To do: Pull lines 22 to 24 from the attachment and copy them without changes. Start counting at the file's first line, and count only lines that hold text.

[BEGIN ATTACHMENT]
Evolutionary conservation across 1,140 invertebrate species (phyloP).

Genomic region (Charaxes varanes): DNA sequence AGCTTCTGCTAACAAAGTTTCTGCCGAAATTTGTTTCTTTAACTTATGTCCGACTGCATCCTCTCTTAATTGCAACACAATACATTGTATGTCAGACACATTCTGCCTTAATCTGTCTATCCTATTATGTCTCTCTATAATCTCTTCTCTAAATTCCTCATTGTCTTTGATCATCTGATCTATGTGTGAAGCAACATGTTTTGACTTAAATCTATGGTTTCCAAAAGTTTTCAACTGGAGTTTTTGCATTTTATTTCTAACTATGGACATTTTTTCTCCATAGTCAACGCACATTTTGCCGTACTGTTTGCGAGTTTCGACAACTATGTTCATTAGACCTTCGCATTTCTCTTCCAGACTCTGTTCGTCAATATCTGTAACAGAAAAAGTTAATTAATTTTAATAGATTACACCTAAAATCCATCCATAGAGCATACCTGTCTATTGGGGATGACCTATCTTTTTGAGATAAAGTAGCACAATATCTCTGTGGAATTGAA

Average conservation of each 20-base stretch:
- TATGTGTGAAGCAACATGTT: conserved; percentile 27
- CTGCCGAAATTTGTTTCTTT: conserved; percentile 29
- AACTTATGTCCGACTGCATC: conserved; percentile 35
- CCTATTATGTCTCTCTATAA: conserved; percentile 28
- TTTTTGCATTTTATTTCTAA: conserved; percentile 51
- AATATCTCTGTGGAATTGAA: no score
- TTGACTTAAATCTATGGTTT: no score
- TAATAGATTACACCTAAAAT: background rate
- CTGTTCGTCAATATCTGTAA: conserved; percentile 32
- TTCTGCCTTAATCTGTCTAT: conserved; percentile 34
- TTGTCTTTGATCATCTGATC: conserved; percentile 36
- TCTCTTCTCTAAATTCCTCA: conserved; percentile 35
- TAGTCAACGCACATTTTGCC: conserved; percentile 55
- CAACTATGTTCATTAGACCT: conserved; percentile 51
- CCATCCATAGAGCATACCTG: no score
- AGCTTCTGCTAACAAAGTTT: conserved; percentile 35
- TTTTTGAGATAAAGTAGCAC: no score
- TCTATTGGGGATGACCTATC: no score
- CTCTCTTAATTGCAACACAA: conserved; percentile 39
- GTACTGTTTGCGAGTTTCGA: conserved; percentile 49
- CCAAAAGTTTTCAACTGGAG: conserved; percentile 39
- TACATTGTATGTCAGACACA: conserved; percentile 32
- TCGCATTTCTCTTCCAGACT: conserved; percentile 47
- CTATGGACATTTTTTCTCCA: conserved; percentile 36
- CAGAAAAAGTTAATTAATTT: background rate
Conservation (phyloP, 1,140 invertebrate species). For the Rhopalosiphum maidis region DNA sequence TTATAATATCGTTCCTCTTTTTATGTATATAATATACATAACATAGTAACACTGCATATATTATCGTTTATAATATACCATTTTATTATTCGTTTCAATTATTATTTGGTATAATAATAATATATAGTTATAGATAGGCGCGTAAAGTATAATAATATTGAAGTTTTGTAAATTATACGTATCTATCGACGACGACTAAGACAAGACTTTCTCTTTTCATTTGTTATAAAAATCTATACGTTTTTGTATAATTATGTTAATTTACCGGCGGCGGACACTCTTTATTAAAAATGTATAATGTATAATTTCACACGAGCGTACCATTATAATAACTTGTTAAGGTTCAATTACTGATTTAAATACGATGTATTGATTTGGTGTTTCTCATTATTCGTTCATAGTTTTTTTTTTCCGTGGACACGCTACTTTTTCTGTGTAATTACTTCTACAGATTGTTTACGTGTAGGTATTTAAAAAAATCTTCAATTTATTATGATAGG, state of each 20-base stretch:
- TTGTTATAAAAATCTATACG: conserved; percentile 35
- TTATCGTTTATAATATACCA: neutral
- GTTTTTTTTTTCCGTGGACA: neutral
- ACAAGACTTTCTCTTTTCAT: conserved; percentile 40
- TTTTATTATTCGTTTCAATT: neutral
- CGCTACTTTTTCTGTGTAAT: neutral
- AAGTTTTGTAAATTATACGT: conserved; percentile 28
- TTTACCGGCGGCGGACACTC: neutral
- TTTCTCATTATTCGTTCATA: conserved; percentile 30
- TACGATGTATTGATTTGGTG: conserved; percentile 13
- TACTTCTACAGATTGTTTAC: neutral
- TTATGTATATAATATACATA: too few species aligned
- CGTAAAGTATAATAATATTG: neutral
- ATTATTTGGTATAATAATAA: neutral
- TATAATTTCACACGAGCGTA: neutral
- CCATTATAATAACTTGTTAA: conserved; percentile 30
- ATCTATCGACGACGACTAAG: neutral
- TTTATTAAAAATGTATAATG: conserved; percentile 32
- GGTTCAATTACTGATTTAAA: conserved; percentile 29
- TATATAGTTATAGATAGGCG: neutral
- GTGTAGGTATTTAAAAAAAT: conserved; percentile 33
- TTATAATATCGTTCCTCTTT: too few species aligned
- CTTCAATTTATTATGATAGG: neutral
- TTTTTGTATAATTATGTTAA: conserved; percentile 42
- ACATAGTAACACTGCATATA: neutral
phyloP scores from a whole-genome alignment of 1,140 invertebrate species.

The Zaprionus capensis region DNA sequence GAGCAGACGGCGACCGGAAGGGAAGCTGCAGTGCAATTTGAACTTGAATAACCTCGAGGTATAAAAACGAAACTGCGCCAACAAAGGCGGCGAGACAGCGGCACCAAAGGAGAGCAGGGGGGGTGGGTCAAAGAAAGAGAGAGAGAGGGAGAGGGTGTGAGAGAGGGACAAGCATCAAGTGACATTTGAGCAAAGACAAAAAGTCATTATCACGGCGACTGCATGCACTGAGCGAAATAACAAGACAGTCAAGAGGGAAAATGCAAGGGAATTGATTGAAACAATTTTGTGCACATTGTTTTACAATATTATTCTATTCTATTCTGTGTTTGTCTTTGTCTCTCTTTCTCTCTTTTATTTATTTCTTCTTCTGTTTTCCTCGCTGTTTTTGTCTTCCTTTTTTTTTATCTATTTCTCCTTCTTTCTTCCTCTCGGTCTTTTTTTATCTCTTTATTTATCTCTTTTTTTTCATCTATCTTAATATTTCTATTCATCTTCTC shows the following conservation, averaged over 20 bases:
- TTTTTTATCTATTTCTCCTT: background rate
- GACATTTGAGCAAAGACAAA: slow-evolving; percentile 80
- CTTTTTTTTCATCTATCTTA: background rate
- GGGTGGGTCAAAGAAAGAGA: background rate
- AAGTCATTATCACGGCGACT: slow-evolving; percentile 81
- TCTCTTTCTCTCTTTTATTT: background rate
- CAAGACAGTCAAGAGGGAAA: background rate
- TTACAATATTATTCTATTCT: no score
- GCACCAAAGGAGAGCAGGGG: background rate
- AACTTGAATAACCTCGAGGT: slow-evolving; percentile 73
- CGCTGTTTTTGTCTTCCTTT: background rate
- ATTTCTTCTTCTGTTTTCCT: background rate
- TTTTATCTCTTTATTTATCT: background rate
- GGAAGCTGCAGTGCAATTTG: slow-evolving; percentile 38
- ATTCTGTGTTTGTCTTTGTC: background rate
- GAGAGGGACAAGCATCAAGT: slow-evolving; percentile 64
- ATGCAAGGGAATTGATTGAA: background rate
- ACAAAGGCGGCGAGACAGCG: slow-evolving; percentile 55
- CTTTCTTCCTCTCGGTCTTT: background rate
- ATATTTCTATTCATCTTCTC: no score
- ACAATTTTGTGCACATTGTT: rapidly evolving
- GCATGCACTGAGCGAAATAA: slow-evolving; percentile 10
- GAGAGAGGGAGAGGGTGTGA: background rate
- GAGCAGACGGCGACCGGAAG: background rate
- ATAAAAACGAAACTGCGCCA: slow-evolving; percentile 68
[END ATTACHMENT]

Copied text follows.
- CTCTCTTAATTGCAACACAA: conserved; percentile 39
- GTACTGTTTGCGAGTTTCGA: conserved; percentile 49
- CCAAAAGTTTTCAACTGGAG: conserved; percentile 39